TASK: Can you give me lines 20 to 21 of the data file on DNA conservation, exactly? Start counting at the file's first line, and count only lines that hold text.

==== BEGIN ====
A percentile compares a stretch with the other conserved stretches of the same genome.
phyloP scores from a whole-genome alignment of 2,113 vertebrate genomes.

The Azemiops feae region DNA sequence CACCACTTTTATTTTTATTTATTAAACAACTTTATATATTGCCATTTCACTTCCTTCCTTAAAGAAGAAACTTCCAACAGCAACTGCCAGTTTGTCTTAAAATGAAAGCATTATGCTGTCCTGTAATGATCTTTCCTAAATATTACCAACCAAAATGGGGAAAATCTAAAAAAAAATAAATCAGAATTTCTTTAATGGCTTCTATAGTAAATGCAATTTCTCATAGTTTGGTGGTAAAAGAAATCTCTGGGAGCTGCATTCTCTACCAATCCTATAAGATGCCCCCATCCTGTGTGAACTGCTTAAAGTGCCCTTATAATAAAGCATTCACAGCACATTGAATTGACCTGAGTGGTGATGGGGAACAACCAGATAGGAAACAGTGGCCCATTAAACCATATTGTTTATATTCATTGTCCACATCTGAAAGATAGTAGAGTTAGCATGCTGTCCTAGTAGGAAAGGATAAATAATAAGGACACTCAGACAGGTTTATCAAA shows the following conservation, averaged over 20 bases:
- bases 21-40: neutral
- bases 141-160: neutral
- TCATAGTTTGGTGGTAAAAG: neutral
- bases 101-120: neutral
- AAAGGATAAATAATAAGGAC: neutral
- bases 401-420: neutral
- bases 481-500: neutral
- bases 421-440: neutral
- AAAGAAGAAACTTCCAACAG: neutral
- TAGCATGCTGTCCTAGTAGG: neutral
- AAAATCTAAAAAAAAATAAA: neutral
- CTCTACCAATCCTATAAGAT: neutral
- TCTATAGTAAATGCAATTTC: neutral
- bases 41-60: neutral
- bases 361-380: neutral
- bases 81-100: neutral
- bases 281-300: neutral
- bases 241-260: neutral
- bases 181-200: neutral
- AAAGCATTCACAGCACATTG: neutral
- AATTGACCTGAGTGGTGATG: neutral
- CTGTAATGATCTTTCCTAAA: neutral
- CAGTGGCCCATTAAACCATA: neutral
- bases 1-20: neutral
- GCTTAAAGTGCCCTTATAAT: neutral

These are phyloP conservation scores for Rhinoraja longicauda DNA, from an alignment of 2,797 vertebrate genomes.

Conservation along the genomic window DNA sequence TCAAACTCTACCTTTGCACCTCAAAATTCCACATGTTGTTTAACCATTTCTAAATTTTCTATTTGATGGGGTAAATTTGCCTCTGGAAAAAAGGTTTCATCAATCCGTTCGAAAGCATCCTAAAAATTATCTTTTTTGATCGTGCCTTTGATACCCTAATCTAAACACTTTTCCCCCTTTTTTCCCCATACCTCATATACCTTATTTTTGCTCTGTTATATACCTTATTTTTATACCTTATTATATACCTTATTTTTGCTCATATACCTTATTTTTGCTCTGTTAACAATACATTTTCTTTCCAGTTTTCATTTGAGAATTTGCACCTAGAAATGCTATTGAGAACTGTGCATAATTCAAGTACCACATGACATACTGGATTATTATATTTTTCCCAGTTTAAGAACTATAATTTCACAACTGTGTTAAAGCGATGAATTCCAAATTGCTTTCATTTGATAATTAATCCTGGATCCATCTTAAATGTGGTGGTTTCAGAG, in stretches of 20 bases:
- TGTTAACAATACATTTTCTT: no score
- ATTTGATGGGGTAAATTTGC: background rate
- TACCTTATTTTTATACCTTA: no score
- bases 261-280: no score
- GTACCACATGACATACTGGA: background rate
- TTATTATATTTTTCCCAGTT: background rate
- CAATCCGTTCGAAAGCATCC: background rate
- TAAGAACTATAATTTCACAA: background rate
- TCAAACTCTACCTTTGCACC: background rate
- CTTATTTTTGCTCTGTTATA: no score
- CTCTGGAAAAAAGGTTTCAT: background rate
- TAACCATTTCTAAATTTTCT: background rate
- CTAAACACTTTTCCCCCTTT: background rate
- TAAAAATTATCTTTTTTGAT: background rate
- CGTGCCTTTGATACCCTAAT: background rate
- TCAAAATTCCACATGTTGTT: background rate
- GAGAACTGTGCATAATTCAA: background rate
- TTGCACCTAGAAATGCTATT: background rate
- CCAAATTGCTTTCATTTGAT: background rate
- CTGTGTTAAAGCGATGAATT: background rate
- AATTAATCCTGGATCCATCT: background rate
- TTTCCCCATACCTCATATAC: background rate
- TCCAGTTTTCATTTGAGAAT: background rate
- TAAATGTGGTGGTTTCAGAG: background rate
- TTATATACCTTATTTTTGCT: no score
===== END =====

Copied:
- bases 281-300: neutral
- bases 241-260: neutral